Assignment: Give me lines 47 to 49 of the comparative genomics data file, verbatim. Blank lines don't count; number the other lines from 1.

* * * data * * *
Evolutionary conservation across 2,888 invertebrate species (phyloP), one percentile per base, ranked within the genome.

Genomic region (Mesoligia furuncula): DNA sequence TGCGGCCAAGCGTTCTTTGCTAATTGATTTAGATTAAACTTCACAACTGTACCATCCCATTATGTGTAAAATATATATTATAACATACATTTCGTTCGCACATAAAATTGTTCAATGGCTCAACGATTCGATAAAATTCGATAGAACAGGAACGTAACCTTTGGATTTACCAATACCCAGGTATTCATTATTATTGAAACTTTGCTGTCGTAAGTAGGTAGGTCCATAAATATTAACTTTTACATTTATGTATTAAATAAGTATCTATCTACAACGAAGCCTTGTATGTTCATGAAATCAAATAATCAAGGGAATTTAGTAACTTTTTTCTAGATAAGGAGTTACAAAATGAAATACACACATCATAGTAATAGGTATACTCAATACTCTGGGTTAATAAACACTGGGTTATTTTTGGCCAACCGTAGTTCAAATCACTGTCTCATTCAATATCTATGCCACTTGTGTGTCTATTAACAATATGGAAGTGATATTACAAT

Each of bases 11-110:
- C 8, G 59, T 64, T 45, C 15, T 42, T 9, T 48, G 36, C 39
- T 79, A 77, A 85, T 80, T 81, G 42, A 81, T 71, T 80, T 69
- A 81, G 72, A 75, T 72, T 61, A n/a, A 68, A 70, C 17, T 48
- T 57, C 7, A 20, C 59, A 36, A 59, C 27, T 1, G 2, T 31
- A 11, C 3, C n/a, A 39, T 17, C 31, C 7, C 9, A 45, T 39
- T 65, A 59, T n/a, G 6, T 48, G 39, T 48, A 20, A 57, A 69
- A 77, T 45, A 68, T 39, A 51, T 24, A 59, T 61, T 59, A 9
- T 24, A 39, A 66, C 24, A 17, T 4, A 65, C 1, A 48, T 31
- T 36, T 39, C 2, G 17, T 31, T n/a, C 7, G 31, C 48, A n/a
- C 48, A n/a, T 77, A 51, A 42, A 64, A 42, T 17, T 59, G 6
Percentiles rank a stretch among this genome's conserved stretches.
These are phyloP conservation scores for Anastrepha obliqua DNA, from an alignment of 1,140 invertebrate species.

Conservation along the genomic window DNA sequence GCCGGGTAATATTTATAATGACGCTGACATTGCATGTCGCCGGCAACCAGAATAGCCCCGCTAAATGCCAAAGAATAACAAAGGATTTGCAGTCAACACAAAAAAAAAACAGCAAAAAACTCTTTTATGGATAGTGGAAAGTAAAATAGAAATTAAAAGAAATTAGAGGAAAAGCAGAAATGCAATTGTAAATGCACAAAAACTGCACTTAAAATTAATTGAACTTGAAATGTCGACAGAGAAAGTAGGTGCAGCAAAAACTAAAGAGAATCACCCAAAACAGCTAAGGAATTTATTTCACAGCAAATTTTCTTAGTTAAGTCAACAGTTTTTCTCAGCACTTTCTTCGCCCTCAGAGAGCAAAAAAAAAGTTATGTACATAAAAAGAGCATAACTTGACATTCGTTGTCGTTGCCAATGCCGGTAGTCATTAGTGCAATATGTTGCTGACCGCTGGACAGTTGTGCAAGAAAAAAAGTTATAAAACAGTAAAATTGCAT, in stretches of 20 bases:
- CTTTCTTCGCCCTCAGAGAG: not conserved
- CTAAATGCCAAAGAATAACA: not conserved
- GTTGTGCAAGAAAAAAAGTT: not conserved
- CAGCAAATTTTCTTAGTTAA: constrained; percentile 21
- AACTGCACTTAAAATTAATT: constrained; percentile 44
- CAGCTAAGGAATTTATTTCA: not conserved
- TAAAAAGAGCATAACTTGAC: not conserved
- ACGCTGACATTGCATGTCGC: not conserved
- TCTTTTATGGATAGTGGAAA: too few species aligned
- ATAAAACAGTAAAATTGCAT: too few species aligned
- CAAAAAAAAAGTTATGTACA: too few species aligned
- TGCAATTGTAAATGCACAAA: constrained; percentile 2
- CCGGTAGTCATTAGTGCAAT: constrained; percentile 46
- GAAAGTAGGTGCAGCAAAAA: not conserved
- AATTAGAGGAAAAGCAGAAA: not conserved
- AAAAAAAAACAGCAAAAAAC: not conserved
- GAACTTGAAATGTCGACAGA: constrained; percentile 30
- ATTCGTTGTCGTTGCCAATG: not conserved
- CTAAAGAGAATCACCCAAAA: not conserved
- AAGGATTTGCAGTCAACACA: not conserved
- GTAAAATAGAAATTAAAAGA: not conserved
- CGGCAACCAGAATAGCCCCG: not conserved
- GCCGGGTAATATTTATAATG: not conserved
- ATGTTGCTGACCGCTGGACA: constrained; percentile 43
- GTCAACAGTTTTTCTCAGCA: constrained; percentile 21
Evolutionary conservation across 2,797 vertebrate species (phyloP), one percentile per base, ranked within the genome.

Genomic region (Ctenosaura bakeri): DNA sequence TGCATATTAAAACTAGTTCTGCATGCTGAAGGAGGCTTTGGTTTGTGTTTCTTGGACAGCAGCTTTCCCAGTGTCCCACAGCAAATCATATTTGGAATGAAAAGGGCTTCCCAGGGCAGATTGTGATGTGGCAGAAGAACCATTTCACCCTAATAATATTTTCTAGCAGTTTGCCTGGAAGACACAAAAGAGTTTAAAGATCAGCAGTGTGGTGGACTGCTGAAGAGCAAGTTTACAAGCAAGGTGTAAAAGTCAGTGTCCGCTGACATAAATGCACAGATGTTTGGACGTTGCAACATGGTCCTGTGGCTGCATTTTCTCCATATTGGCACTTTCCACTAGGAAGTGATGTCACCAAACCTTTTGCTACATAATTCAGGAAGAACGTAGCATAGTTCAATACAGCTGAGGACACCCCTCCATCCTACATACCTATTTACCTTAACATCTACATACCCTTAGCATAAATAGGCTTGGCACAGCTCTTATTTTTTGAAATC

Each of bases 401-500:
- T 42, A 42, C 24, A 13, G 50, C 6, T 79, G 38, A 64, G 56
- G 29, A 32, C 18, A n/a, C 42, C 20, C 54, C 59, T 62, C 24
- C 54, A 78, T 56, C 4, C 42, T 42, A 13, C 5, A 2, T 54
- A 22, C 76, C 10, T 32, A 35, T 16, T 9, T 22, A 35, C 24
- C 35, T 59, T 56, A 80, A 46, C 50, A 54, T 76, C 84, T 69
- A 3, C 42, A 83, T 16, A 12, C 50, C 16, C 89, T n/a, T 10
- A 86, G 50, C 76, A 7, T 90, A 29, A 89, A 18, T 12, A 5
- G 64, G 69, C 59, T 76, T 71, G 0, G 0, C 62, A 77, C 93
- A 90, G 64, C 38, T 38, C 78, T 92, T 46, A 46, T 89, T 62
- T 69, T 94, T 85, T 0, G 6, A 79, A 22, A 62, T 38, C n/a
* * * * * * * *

- C 54, A 78, T 56, C 4, C 42, T 42, A 13, C 5, A 2, T 54
- A 22, C 76, C 10, T 32, A 35, T 16, T 9, T 22, A 35, C 24
- C 35, T 59, T 56, A 80, A 46, C 50, A 54, T 76, C 84, T 69